Food Empowerment Project » Get Active
We are queers, single mothers, Latinx, indigenous, disabled, Muslims, trans, working class, students, anarchists, black, immigrants, Asians…. We are not the faces you see on mainstream vegan brochures and ads. We are not the voices you hear by leaders of the mainstream animal rights movement. We are our own movement. We are here to stay and here to fight!
WHY DO WE FIGHT FOR ANIMAL LIBERATION?
We grew up learning that animals are “objects” for us to use and consume, that we have the right of power over them. We also grew up learning that we were different than the people we were taught to look up to, because of our ability, skin color, assigned gender, religion, our native language or who we were attracted to. In other words, we grew up learning that in our society it’s ok for us to not have power because of who we are as human beings, but it’s ok for us to have power over nonhuman beings. We reject this power structure.
We embrace nonhumans as our fellow victims in a larger system of violence and as our allies in a collective fight for justice and liberation.
Because we need to fight together – now more than ever. We cannot afford to wait before even more laws are passed that speed up climate change and make it harder for us to resist injustice. We need a new system that aligns with our values.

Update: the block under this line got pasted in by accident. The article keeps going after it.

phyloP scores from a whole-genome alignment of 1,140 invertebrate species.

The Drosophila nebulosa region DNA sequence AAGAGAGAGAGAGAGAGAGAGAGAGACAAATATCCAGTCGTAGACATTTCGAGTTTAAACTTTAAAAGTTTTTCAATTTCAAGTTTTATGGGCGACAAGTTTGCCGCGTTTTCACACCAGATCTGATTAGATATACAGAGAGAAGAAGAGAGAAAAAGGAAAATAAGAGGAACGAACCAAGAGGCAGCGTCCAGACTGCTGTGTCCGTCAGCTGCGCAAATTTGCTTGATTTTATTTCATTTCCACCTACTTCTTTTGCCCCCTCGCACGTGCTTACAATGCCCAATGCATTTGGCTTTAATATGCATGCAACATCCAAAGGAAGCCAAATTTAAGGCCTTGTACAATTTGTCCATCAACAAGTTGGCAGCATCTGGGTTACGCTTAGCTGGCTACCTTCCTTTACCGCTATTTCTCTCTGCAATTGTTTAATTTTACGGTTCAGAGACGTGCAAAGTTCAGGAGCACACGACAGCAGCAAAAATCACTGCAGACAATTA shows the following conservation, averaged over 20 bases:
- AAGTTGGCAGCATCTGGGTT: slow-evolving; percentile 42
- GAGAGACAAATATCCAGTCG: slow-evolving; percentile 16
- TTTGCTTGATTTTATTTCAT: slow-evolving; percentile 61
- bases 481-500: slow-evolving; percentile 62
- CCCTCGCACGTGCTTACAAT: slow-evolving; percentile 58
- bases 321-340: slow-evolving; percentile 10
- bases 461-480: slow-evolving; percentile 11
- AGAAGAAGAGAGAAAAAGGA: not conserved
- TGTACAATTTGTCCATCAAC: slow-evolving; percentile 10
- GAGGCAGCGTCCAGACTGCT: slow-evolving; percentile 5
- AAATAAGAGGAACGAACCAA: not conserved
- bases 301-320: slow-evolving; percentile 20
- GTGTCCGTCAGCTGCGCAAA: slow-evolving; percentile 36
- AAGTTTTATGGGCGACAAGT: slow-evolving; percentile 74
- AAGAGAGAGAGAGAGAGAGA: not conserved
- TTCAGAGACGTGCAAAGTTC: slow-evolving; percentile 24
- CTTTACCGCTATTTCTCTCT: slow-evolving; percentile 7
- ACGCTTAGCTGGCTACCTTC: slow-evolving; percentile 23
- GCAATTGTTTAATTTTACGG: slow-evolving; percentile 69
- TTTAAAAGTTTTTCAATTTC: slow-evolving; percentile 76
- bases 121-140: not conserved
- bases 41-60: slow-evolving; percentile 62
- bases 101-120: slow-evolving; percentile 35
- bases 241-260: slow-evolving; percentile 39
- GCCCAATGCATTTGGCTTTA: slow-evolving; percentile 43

HOW CAN YOU JOIN?
Below, there’s a list of groups and individuals who are already doing the work and connect with them!
Also, check out our article 3 Reasons Why You Should Become a Pro-Intersectional Activist
Food Empowerment ProjectFood Empowerment Project
LOCATION: UNITED STATES, CALIFORNIA/WASHINGTON LANGUAGE: ENGLISH/SPANISH
Food Empowerment Project seeks to create a more just and sustainable world by recognizing the power of one’s food choices. They encourage healthy food choices that reflect a more compassionate society by spotlighting the abuse of animals on farms, the depletion of natural resources, unfair working conditions for produce workers, and the unavailability of healthy foods in low-income areas